The risk of Covid-19 transmission on airplanes is lower than the transmission risk in other common settings such as grocery stores and indoor restaurants, according to an analysis by Harvard University's Aviation Public Health Initiative.
The Harvard research team reached its finding by doing an assessment of existing research on Covid-19 as it applies to aviation and by examining modelings of aircraft transmission that have been undertaken by governments and the aviation industry. Researchers said they combined the assessment with their own modeling.
"Our teams found that, together with their high-performing ventilation systems, the actions that airlines put in place, including mandatory use of masks, significantly reduce the risk of viral transmission aboard an airplane," said the initiative's co-director, Leonard Marcus.
The report, released Tuesday, is the first of two that Harvard will release related to the safety of air travel. The Aviation Public Health Initiative is a project of the Harvard T.H. Chan School of Public Health. The research is funded by air transport industry stakeholders, including the trade group Airlines for America.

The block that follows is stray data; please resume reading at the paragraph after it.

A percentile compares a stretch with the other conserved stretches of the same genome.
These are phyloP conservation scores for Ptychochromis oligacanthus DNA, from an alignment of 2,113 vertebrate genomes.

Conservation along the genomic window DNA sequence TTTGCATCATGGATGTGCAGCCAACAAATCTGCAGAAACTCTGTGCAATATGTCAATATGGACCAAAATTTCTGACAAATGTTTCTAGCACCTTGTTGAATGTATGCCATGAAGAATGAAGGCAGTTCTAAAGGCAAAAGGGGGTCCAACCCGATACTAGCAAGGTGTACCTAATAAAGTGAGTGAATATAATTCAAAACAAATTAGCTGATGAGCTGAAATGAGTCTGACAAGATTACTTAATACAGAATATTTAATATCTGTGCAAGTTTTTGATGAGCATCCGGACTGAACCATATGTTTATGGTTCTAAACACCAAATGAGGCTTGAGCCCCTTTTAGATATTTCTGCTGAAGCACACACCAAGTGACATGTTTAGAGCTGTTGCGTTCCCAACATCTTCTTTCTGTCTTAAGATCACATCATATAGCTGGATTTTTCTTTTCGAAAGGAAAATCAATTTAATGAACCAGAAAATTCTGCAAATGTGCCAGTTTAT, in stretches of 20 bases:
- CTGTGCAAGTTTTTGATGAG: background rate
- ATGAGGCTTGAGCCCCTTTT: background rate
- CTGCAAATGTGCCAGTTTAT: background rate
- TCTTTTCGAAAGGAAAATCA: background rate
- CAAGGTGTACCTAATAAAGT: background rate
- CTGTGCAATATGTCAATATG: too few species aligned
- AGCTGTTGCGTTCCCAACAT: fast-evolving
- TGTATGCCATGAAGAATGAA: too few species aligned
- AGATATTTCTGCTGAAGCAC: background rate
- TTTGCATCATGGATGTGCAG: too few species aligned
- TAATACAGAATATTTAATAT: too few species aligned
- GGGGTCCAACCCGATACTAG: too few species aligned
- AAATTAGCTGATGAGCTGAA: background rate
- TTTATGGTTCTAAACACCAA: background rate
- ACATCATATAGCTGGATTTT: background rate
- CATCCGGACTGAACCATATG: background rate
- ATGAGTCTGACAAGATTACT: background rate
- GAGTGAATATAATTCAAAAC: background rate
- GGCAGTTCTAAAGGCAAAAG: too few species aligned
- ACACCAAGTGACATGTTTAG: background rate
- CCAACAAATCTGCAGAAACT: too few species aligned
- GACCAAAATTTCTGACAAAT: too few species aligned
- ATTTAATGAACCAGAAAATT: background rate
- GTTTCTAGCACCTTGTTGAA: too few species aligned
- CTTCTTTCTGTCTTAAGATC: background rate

Groups have been attempting to determine how likely it is that air passengers will spread Covid. The findings from the Harvard group mirrored a recent report from the U.S. Department of Defense, which determined that virus spread is "minimal."
The Harvard team emphasized that along with the hospital grade filters on most commercial aircraft, layered measures including masks, social distancing during boarding and health declarations are key to making flying safe. The researchers also recommended that airlines make sure proper ventilation is maintained throughout the boarding and deplaning process and that airlines operate supplemental, ground-based ventilations systems.
Marcus also cautioned that an individual's decision to engage in flying or other activities must be balanced by personal health considerations.